As I wrap up my Evidence for God series today, I wanted to finish with an argument which is a perfect illustration of what I said in my first post, more than a month ago: that natural theology arguments weigh the scales in the direction of theism, but by themselves cannot offer an absolute proof. There are always “what ifs” when we are dealing with fallible human observation and induction. If a skeptic is determined to evade the force of any one of these arguments, he will be able to do so. Our job as apologists is not to kill every possible what-if, but to point to the evidence, let the evidence point to God, and pray that our Father would engender saving faith where we and our arguments cannot.
So far, we’ve considered evidence from the existence of the universe, from the appearance of design at the universal and biological levels, and from morality. If even one of these arguments is persuasive, then we need to grapple with the existence of a supernatural, creative being. But there is an additional category of evidence pointing to the existence of a Creator God: what we might call mind, or soul, or consciousness.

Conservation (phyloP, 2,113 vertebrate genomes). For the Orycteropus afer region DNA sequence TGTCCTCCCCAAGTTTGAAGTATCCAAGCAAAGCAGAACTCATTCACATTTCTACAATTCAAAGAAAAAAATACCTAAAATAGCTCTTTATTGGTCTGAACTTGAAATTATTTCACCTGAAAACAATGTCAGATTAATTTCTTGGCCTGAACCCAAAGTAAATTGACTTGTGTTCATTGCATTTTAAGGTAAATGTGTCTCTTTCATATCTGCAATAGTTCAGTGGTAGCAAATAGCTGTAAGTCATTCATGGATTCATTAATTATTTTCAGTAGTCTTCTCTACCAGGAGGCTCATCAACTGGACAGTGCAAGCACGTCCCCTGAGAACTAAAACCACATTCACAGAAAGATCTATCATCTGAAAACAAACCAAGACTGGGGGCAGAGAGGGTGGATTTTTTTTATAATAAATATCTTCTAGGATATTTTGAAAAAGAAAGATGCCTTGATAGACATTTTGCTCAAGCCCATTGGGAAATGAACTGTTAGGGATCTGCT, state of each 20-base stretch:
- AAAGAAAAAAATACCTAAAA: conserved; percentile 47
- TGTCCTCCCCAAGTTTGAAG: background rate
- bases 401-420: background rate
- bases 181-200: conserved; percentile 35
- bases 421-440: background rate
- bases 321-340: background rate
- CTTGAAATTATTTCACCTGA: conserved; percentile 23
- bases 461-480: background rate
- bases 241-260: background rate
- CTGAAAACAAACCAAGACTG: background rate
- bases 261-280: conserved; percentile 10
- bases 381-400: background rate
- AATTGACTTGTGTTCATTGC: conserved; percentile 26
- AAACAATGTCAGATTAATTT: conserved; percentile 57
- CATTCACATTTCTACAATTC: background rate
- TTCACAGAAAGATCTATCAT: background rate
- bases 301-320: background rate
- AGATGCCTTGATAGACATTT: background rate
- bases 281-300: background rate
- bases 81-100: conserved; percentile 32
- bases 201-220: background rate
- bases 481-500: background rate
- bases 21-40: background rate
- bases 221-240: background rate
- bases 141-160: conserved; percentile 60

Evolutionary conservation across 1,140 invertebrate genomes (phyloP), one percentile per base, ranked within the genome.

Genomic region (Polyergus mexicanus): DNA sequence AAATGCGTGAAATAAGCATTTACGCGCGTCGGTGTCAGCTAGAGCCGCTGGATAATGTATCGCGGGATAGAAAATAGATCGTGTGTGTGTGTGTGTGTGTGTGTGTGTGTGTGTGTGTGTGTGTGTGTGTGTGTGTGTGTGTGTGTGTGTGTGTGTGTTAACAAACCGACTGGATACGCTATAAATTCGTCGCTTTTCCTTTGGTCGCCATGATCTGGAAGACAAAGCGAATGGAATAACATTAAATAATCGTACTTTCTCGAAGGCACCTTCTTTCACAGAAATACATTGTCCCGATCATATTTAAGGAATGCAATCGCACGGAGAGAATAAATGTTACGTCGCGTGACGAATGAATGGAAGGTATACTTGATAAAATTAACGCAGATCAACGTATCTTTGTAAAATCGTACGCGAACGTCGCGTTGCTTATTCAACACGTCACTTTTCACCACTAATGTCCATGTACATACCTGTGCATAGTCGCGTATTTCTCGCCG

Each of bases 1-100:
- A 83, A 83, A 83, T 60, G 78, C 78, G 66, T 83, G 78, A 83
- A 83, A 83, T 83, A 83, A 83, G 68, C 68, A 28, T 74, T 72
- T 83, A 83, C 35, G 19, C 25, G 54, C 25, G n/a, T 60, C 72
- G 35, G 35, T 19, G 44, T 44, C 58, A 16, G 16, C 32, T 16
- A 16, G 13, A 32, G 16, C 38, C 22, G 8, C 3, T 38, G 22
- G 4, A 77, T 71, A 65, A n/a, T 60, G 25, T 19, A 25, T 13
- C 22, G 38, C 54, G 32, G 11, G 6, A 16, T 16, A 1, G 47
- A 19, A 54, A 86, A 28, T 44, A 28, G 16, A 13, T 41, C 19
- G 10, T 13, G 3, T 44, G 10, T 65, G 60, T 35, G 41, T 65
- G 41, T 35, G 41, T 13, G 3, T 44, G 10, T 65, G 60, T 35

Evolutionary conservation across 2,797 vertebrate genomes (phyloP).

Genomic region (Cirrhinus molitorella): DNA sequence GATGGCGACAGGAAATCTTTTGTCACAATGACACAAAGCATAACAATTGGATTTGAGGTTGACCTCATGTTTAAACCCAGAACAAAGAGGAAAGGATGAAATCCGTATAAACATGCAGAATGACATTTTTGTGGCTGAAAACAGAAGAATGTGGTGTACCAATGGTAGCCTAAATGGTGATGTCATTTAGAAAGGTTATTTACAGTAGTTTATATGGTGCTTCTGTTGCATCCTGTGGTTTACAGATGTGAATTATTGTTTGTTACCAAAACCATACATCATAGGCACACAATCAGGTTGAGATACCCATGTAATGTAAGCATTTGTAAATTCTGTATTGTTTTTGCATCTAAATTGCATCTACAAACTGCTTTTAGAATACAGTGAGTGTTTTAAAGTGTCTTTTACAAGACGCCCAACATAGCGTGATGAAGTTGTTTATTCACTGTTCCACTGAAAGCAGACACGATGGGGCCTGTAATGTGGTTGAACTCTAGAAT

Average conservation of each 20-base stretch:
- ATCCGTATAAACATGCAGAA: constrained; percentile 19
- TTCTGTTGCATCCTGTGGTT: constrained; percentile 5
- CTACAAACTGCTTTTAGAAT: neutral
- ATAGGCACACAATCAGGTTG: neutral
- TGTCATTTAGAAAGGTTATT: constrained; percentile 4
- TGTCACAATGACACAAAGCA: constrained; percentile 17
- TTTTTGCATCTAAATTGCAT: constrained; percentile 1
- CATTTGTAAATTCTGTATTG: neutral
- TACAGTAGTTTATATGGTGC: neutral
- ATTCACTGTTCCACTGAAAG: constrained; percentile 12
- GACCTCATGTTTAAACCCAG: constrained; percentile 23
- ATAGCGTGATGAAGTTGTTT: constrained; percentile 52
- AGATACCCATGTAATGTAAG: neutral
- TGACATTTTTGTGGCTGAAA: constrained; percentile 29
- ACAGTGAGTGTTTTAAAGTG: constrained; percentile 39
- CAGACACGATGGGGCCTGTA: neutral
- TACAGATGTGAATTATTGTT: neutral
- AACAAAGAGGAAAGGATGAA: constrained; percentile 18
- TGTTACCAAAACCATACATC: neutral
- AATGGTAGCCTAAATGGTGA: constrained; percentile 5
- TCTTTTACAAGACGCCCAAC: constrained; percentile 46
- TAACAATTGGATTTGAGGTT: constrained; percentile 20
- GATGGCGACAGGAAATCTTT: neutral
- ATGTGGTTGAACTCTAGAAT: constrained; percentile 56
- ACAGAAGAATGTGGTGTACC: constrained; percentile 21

Why are jokes funny? Why do we respond to and create beauty like Michelangelo’s paintings or Bach’s music? Why do we fall in love? Why do we wonder about ultimate meaning? And why are we aware of ourselves—a central personality which experiences all our hopes, dreams, fears, desires, ideas?